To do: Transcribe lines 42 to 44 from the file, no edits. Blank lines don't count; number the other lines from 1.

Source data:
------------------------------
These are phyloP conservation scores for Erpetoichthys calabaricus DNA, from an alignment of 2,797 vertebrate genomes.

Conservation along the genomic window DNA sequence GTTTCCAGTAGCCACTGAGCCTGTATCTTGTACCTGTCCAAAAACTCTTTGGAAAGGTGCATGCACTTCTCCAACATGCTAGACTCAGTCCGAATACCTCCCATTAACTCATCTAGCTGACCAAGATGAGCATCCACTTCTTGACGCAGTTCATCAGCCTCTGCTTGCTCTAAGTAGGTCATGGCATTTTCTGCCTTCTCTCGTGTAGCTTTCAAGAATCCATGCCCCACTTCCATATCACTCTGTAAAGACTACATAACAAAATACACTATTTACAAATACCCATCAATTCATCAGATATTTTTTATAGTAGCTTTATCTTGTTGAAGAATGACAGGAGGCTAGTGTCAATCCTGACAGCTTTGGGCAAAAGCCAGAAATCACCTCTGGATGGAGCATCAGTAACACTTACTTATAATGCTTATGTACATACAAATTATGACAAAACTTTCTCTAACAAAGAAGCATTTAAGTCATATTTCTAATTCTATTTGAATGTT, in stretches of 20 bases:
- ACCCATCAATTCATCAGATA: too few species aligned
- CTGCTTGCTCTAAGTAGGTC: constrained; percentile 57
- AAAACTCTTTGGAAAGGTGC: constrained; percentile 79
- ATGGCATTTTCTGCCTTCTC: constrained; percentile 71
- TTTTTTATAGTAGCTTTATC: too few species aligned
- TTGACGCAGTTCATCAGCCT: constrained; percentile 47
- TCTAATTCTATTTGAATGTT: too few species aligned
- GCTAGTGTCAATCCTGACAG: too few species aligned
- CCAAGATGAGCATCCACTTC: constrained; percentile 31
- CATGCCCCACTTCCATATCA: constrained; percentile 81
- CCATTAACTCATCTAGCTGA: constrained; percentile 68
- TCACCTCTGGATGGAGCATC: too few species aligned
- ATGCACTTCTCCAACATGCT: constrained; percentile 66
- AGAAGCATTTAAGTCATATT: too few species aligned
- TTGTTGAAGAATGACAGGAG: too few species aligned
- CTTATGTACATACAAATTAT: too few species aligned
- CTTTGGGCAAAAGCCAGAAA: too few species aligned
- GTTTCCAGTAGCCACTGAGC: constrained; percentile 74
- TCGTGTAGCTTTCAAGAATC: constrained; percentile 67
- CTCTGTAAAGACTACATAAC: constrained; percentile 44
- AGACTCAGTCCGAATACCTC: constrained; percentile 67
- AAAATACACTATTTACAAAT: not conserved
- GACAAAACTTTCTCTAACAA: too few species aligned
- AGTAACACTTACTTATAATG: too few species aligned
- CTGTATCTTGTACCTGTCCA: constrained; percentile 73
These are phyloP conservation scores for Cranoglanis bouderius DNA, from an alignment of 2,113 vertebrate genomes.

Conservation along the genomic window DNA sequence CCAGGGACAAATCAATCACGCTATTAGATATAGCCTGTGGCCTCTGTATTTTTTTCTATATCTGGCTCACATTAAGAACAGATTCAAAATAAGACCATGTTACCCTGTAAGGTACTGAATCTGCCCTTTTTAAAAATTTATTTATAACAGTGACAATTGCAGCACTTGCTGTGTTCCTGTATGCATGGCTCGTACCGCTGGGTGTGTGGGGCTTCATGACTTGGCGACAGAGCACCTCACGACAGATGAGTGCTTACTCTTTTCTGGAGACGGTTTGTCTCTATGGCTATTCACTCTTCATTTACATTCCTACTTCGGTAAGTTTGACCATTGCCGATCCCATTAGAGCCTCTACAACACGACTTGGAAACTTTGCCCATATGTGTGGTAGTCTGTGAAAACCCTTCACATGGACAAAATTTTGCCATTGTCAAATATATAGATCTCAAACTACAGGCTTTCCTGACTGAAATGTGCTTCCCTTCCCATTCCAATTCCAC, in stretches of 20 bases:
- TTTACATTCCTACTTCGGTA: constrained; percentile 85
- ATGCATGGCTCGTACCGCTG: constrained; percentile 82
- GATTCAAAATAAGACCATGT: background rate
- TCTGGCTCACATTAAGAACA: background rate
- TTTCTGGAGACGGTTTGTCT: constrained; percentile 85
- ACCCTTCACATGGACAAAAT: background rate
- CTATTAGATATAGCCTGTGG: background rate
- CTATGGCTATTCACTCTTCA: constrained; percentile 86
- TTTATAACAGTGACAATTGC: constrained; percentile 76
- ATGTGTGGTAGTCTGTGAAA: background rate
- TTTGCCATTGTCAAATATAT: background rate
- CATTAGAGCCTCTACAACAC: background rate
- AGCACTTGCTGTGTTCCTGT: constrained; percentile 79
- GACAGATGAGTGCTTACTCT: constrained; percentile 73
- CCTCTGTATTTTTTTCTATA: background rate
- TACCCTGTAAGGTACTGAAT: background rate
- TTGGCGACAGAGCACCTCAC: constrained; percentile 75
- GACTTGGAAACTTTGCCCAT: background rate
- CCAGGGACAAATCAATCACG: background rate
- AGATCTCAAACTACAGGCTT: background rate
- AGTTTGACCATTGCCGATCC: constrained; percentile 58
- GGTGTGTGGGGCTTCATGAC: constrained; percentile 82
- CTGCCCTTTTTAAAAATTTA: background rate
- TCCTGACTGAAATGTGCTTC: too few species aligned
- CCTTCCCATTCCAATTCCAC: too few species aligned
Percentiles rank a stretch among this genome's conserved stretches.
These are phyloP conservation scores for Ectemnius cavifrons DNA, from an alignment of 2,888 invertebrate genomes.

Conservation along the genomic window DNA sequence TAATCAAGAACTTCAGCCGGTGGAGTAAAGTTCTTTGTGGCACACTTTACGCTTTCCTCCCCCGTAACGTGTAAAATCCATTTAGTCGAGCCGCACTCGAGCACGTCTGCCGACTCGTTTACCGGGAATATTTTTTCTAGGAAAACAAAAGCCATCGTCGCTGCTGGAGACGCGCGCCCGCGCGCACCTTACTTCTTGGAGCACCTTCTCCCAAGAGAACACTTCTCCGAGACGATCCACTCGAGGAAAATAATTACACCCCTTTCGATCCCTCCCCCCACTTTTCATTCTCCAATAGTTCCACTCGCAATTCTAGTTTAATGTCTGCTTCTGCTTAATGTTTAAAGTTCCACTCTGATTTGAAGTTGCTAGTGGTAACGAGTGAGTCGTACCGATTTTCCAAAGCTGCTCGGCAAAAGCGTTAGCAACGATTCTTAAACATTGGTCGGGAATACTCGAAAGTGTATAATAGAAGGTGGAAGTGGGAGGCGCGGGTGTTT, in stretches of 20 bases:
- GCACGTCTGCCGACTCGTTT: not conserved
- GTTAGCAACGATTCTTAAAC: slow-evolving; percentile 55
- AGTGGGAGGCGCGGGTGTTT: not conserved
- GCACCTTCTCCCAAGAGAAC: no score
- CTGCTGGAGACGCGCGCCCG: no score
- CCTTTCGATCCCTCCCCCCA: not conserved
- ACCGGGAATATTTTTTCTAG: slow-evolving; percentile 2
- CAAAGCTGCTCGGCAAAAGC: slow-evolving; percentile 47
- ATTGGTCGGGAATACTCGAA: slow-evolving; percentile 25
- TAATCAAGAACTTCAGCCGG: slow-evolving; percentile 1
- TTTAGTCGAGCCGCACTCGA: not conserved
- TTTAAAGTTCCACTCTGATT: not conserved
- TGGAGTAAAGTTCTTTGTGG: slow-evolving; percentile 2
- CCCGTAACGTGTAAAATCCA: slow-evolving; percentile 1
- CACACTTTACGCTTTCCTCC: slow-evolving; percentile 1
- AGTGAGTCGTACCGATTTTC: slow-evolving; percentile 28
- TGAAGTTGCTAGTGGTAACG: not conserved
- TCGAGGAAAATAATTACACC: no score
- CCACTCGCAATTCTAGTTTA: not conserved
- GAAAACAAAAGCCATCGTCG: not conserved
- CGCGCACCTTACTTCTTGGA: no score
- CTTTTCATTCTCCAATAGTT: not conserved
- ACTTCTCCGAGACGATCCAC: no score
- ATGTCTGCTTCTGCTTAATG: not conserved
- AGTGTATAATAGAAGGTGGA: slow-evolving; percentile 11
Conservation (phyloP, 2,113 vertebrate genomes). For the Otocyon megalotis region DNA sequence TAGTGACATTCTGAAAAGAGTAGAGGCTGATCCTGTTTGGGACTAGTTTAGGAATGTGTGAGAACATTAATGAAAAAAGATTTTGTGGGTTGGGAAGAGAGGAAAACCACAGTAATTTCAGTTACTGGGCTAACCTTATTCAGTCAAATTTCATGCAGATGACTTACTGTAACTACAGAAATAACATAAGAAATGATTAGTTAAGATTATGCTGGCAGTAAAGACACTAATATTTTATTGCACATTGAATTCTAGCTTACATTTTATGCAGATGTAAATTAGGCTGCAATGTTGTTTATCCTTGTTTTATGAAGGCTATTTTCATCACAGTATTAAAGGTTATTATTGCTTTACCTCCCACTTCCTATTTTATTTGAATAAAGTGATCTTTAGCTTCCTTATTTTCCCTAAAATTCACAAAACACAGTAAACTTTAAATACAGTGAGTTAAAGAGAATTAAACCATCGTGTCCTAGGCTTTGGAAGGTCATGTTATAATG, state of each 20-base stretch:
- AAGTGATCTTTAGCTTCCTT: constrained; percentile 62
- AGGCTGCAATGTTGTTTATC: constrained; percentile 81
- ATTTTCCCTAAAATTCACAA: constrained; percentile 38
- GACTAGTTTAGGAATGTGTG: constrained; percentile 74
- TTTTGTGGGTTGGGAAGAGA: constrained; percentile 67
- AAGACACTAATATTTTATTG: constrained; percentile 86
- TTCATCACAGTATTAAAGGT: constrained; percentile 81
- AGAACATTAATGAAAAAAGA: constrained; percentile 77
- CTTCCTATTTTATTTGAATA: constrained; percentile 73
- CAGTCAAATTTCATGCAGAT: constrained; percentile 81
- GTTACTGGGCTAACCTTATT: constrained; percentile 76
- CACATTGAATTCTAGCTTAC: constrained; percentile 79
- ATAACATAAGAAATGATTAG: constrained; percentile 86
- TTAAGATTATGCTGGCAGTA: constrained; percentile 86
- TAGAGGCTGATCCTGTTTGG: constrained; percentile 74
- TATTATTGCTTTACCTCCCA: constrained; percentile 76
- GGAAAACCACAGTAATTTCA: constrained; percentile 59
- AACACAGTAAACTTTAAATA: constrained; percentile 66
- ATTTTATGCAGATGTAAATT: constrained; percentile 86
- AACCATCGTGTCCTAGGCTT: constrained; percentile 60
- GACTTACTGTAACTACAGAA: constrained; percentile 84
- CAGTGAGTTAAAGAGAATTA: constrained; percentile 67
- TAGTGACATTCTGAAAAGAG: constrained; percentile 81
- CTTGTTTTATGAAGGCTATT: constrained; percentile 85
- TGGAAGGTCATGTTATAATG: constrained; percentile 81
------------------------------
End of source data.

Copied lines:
- AGCACTTGCTGTGTTCCTGT: constrained; percentile 79
- GACAGATGAGTGCTTACTCT: constrained; percentile 73
- CCTCTGTATTTTTTTCTATA: background rate